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Review: Star Wars: The Last Jedi — Very good, progressive sequel with fair share of issues

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Star Wars: Episode VIII — The Last Jedi

Movie review


Directed and written by Rian Johnson who's most known for his 2012 time-travelling thriller Looper, Star Wars: The Last Jedi is the eight episode in the main numbered series of the franchise. The plot takes place almost right after the events of Star Wars: Episode VII — The Force Awakens (2015) where Rey (Daisy Ridley) meets the legendary Luke Skywalker (Mark Hamill) in hopes that the last surviving Jedi would train her and help the galaxy fight against the evil First Order. Meanwhile, the Resistance's base is surrounded by the First Order's massive army and they have to find ways to escape and just survive from being completely annihilated.

This instalment is a very long film with plenty of things going on with various characters in a different locations but for most parts, it does not feel bloated or rushed. After all the complaints about The Force Awakens being too familiar, Johnson made a great effort to this one as original and progressive as it can be while incorporating a couple of similar situations from Empire Strikes Back and Return of the Jedi. There are many twists and turns with a lot of action, humour and compelling drama that most Star Wars fans would be pleased of.

The music by John Williams is excellent as always and the visuals are mostly great although Supreme Leader Snoke's CGI looks pretty unconvincing. The shots of even the busiest action sequences are done in wide angle with a lot happening in the background and minimal cuts. And there are many thrilling moments that manage to make me feel real danger, as though the characters may not be safe from death or being written off. I also liked the deeper themes and questions that Johnson brings up in the film like what if the Kylo Rens and Darth Vaders exist because Jedi still exists? And these themes are very relevant to the future continuation that the series seems to be aiming for.

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While I really did enjoy this sequel, there are some problems with it and it's not just the unnecessary, cute Pokemon-like alien animals that serve no purpose apart from merchandise sales. Johnson did a great job directing the film for sure but it's his writing that may have caused a few dissatisfaction. What I'm most utterly disappointed about is the reveal of Rey's mysterious parents after all that hype from The Force Awakens and Anakin's lightsaber calling out for her and whatnot. She still lacks of any real struggle or loss. She's like a goddess who could almost do no wrong. It also doesn't seem like the film series would ever clearly explain by Rey is so naturally powerful. After this instalment, I feel more disengaged from the character. The film leaves no big mystery behind for fans to ponder and discuss about.

Villains Snoke (Andy Serkis) and Captain Phasma (Gwendoline Christie) are disappointing too as they're pretty much useless in the film. I don't even understand the need of using CGI for Snoke. It's such a waste of Andy Serkis' (Planet of the Apes series, The Lord of the Rings franchise) motion capture expertise. There's also a romantic relationship between two characters, whom I shall not name, that is extremely forced, unnecessary and their arc together is perhaps the only boring and forgettable one in the whole film.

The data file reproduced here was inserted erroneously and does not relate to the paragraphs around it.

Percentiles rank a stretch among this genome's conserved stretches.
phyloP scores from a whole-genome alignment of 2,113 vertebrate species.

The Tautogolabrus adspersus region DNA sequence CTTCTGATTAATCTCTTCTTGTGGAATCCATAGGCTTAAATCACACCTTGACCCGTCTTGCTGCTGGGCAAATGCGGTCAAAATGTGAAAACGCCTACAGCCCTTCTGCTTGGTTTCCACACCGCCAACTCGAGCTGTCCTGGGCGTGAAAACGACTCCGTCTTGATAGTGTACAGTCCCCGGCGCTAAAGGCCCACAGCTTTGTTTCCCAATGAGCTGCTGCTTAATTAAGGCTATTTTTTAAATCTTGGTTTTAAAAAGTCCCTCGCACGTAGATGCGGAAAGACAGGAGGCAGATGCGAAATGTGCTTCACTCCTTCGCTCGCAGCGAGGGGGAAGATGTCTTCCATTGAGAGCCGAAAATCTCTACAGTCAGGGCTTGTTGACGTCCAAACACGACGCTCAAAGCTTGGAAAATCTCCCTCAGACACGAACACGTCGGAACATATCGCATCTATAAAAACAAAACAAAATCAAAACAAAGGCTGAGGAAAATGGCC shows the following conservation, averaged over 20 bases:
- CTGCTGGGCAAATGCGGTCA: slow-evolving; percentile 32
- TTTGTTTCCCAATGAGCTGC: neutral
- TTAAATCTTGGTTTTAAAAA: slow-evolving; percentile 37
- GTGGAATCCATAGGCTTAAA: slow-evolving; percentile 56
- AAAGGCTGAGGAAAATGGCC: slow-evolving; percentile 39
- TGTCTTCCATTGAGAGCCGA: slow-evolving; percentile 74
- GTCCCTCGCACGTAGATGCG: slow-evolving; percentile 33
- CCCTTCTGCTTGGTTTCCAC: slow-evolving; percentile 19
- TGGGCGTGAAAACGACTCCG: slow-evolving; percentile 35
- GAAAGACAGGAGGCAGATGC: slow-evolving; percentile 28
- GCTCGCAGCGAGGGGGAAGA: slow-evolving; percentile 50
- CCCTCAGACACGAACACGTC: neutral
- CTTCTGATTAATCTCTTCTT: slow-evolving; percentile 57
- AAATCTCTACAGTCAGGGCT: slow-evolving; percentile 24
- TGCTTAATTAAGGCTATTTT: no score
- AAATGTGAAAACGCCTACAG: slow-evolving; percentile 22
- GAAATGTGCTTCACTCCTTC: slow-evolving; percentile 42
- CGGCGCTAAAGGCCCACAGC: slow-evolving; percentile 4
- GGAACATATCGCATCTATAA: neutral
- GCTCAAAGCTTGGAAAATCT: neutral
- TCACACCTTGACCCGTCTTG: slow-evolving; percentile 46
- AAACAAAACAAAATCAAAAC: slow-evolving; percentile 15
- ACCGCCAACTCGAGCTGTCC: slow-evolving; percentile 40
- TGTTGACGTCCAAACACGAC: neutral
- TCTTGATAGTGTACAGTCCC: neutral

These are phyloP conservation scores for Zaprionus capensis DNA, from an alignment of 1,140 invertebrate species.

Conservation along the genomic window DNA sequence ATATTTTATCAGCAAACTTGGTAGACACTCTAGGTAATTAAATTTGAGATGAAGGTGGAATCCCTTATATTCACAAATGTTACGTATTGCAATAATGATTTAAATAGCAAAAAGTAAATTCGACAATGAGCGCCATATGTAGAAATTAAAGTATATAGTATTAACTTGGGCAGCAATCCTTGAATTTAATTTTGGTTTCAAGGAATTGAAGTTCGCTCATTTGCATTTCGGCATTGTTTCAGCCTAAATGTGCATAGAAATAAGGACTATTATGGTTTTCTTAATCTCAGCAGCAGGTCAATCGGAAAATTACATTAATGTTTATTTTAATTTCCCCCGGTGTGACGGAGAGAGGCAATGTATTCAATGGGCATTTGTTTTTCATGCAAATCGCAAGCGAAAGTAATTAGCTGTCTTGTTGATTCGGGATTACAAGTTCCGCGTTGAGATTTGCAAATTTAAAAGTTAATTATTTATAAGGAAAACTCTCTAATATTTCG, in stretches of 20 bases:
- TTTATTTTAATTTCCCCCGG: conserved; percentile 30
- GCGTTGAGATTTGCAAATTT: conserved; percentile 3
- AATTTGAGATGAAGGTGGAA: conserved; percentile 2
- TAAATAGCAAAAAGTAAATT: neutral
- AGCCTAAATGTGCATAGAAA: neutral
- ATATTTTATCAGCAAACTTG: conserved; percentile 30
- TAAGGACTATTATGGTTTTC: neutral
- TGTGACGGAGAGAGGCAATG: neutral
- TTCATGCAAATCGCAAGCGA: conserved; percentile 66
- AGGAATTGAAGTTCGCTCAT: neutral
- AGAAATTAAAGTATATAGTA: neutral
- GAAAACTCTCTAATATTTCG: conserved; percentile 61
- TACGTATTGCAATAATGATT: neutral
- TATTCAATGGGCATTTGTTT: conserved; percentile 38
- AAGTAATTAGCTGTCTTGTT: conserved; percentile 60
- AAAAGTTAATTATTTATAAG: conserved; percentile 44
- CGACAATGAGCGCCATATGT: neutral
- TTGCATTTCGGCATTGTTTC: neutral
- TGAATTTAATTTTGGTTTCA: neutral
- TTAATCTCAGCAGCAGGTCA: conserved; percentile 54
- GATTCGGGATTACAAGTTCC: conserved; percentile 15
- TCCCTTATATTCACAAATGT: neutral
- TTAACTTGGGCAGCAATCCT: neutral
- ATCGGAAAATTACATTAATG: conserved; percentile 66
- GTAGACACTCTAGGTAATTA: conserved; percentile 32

There are also one or two parts where I feel that the trouble faced by the characters could've been avoided or solved if they've done this or that earlier. The film is undoubtedly entertaining and there are sufficient action involving lightsabers but I wasn't emotionally engaged by the new trilogy's characters and there isn't really a fight scene that wowed me like Luke vs. Vader or Obi-Wan/Qui-Gon vs. Maul did in their respective era.

The performances of the main cast are absolutely fantastic, particularly Mark Hamill who plays a very unique, older version of his iconic character. I'm very pleased that he's more involved in the story than just being a grumpy teacher. The homages are truly heartfelt. The brief moment between Luke, Leia (final appearance by the late Carrie Fisher) and C-3PO (Anthony Daniels) almost got me in tears. The film has an outstanding final act and ends quite intelligently with an option to start the next sequel's story after a time gap, perhaps a decade after the events of this instalment. However, it also doesn't leave enough reasons for me to anticipate the sequel.

What I would've named the film: "Star Wars: Forced to Let the Original Go"

Malaysian censorship: Only one line from Finn is noticeably muted.

Second opinion: My friend JM liked the film but at the same time felt that everything is too unsubtle compared to the previous episodes and there isn't anything about this one that makes him want to rewatch it any time soon.

Verdict: I'd say it's probably the fourth or fifth best instalment in the main series. Force Awakens is more enjoyable while The Last Jedi is more original and progressive.

Rating: 4 / 5

star wars 8 last jedi movie poster malaysiaGenre: Epic space opera, sci-fi fantasy action adventure
Running Time: 152 minutes
Director-writer: Rian Johnson
Cast: Daisy Ridley, John Boyega, Mark Hamill, Carrie Fisher, Adam Driver, Oscar Isaac, Andy Serkis

Malaysia Release Date: 13 December 2017
Rated: P13
Local Distributor: (no info)
Production: Lucasfilm Ltd., Bad Robot Productions



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